20 Aug 2014
67° Drizzle
Patch Instagram photo by ermyceap
Patch Instagram photo by taratesimu
Patch Instagram photo by taratesimu
Patch Instagram photo by lilyava299
Patch Instagram photo by _mollfairhurst
Patch Instagram photo by thecontemporaryhannah
Patch Instagram photo by lucyketch
Patch Instagram photo by laurabarreto87
Patch Instagram photo by lghtwght

Photos: Red Hatters at the Beachwood Community Center

They're not too old to have fun

Photos: Red Hatters at the Beachwood Community Center Photos: Red Hatters at the Beachwood Community Center Photos: Red Hatters at the Beachwood Community Center Photos: Red Hatters at the Beachwood Community Center Photos: Red Hatters at the Beachwood Community Center Photos: Red Hatters at the Beachwood Community Center Photos: Red Hatters at the Beachwood Community Center Photos: Red Hatters at the Beachwood Community Center

Back in 1997, Sue Ellen Cooper gave her friend Linda Murphy a gift. It was a red fedora and a poem entitled "Warning." The poem, by Jenny Joseph, begins:

"When I am an old woman I shall wear purple
With a red hat which doesn't go, and doesn't suit me..."

Murphy gave a similar gift to another friend, who did the same. Within a year, 18 women wearing red hats became an impromptu social group, and the Red Hat Society was born.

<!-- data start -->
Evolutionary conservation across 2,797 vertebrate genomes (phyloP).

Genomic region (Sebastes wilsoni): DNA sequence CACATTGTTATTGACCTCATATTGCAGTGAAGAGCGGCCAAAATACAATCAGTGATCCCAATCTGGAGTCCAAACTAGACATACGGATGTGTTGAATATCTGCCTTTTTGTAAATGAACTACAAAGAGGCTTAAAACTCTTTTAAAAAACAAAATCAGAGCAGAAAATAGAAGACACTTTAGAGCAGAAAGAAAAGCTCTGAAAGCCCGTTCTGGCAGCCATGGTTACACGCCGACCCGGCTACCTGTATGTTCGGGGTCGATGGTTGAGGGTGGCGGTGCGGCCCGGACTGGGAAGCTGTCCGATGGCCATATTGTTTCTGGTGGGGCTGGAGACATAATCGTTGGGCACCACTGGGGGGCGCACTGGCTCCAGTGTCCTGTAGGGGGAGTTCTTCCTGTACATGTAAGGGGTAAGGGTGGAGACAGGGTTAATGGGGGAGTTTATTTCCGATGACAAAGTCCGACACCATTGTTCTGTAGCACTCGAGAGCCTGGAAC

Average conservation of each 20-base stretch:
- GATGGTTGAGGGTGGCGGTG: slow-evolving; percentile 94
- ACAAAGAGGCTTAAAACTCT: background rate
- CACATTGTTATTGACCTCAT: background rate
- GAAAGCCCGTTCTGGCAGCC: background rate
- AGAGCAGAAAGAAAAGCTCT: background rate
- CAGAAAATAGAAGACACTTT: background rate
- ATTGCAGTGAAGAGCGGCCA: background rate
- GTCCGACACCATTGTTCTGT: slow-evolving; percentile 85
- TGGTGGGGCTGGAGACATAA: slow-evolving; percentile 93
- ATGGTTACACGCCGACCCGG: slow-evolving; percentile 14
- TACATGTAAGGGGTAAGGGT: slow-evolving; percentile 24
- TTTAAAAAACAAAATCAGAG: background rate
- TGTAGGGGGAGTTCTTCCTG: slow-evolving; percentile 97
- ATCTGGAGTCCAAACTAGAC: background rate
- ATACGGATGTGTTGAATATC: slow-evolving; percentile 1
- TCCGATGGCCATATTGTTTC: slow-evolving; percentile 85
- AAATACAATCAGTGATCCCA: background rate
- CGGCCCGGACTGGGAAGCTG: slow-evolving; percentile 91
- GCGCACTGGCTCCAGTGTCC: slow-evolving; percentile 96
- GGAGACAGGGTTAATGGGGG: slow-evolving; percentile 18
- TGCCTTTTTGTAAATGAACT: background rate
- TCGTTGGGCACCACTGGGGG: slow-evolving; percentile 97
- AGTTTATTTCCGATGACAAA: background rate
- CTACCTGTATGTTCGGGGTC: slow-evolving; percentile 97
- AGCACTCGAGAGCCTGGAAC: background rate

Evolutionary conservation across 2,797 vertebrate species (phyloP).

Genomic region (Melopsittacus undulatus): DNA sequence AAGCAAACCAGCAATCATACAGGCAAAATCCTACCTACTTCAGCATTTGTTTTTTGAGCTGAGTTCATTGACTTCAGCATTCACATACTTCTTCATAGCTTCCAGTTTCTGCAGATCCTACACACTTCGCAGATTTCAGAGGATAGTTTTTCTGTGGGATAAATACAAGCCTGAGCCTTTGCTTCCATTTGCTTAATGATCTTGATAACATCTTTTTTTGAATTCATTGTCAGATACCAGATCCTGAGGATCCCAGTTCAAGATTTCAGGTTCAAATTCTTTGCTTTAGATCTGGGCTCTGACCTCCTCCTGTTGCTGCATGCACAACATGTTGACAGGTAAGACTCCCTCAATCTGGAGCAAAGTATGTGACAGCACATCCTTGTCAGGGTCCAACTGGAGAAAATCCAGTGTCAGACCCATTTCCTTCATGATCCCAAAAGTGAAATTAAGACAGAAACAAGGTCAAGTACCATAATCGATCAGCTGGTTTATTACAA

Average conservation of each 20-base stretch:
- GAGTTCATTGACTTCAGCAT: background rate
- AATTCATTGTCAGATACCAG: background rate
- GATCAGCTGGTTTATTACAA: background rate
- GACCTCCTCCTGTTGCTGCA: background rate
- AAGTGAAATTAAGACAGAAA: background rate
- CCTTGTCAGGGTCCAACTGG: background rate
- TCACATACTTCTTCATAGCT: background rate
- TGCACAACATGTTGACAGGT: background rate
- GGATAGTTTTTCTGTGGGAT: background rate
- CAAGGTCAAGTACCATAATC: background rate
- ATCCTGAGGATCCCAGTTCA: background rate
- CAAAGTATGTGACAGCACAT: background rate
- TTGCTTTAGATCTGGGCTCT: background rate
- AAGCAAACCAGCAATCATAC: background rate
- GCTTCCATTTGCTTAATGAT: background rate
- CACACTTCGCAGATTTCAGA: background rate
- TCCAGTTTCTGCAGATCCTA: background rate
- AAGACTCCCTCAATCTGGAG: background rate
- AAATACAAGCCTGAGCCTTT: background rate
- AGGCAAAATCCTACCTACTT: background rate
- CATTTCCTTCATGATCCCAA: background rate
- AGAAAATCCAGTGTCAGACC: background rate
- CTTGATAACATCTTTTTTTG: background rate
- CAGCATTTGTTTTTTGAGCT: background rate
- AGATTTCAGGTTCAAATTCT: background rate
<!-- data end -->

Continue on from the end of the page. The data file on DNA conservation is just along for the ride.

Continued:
The mission of the group is simple: "It's for women over 50 who believe it's their time to have fun," said Lois Klein. She heads the local chapter - Red Hattitudes -  but don't call her the president. She's the "queen mum." Elaine Zimmerman isn't the chapter's treasurer; she's the "money princess."

That kind of whimsy and humor has helped turned a lunch group started by two friends into an international organization that is dedicated to transforming the image of older women. The organization  has 40,000 chapters, according to its website. While membership is open to women younger than 50, only those 50 and above are "Red Hatters"; the younger women are "Pink Hatters."

Red or pink, the group's members work to uphold the warning that Jenny Joseph gave when she wrote her poem in 1961.

"When I am an old woman I shall wear purple
With a red hat which doesn't go, and doesn't suit me
And run my stick along the public railings
And make up for the sobriety of my youth."

Editor's Note: The chapter's and Maxine Schinagle's names have been corrected.

Share This Article